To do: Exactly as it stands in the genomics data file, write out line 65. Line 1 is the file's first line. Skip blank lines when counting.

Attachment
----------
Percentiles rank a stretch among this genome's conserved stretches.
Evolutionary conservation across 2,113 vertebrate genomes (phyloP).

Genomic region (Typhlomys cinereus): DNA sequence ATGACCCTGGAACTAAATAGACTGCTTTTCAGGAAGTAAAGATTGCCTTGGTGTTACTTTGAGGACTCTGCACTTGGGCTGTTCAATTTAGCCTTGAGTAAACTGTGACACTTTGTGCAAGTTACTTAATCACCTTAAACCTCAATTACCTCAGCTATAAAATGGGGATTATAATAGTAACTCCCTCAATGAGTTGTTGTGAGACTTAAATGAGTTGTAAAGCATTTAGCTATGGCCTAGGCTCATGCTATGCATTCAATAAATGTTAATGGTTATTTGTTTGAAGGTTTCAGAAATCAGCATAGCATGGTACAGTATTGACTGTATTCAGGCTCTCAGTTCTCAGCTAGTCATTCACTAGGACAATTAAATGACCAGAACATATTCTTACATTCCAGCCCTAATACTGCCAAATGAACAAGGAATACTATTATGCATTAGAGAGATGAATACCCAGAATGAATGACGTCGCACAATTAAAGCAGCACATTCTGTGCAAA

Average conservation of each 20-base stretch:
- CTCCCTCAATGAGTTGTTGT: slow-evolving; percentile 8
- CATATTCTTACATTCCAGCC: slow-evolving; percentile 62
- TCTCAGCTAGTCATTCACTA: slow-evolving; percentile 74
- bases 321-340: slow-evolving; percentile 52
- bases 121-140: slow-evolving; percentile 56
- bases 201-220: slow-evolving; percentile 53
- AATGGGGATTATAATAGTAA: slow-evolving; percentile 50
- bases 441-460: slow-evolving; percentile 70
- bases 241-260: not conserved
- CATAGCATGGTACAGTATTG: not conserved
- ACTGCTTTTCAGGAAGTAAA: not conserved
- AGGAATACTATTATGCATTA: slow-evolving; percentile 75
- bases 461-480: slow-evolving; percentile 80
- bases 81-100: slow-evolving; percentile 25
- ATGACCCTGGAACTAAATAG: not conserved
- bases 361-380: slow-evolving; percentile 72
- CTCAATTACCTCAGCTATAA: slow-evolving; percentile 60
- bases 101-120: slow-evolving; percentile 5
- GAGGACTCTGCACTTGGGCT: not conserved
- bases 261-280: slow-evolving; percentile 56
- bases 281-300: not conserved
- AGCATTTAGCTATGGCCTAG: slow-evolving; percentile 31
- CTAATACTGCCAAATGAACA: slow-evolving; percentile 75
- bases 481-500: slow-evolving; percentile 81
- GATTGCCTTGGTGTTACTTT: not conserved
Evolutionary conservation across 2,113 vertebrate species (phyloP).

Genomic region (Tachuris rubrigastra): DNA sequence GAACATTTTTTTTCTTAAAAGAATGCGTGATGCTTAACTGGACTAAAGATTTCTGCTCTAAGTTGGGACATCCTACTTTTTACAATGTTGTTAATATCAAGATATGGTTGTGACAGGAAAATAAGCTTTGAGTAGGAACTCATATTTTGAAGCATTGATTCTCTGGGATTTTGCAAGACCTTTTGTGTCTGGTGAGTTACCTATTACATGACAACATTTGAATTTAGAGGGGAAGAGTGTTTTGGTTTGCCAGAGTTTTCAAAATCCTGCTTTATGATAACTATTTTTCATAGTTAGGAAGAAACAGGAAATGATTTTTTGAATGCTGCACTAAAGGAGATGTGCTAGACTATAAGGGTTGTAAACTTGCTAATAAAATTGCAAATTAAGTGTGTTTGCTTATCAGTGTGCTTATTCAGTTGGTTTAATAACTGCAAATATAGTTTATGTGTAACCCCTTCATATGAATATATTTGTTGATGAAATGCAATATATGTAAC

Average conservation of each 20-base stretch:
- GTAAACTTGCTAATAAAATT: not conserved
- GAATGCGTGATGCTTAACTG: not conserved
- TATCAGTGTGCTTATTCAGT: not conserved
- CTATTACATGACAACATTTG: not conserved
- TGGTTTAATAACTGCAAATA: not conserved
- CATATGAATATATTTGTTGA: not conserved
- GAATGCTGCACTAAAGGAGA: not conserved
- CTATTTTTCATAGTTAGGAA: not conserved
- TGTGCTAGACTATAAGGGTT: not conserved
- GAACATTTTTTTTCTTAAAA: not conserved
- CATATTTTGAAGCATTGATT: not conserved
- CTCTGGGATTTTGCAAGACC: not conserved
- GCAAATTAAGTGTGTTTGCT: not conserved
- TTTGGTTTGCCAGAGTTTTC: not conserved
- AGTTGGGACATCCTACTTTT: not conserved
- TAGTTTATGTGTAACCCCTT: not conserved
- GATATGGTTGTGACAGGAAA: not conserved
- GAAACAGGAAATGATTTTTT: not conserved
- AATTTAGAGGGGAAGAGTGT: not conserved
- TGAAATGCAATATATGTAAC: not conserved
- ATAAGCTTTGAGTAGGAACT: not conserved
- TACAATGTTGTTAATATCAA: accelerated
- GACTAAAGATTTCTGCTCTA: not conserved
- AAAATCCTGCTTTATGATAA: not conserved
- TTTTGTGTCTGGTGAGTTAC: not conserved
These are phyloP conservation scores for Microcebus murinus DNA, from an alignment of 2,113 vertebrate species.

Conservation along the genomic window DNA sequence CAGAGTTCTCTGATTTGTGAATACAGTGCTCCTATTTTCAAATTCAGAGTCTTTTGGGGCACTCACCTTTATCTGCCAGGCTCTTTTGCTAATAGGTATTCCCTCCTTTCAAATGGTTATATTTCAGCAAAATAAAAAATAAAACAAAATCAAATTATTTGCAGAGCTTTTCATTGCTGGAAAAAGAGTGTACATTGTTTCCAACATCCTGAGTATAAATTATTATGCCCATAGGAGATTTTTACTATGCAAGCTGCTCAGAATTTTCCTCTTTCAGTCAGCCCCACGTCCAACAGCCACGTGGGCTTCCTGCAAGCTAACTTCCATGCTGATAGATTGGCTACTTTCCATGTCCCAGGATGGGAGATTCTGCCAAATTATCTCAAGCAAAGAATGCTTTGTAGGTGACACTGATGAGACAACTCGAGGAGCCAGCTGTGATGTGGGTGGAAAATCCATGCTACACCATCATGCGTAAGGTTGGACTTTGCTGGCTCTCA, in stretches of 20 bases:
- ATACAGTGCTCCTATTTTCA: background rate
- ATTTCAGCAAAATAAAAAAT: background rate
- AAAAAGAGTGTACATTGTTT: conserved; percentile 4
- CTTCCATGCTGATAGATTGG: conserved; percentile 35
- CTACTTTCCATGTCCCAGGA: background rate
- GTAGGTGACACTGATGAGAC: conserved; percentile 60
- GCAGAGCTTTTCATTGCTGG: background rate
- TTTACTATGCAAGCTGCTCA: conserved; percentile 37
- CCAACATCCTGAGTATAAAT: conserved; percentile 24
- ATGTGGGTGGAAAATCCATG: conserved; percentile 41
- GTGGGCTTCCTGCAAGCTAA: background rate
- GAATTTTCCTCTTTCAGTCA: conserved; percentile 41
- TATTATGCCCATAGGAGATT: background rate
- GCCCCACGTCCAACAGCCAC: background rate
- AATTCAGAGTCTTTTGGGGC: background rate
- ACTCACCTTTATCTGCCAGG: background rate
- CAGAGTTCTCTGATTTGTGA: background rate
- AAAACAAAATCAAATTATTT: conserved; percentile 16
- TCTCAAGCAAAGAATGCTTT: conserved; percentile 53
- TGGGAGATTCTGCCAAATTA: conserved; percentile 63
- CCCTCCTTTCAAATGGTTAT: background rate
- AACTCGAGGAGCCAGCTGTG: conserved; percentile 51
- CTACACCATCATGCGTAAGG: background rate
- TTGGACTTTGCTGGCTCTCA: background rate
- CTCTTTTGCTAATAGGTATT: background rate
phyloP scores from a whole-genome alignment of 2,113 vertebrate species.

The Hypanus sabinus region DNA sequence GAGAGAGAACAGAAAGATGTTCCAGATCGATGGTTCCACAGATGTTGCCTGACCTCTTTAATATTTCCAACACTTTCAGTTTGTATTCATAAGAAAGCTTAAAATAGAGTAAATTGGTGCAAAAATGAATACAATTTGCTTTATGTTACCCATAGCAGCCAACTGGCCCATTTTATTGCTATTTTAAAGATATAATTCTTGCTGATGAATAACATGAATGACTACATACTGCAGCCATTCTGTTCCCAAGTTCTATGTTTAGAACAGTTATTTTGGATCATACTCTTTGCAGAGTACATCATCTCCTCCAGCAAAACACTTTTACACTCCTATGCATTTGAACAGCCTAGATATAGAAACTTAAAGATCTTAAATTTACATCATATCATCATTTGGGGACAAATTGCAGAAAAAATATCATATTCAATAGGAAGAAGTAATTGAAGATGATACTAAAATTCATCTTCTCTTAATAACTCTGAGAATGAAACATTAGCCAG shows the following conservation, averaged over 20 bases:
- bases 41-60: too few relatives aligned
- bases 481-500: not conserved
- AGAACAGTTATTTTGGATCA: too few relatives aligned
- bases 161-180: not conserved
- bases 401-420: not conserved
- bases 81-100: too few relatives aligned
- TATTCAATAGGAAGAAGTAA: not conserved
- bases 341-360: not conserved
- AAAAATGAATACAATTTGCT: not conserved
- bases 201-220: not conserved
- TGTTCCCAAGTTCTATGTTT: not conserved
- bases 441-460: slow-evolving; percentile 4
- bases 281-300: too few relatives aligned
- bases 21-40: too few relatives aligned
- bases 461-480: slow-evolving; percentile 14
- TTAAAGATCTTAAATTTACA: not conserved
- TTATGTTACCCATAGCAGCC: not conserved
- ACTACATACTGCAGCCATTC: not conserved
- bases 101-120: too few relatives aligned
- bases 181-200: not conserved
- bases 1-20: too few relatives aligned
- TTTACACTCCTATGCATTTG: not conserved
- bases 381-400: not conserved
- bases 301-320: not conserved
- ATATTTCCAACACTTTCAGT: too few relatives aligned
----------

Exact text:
- GTAGGTGACACTGATGAGAC: conserved; percentile 60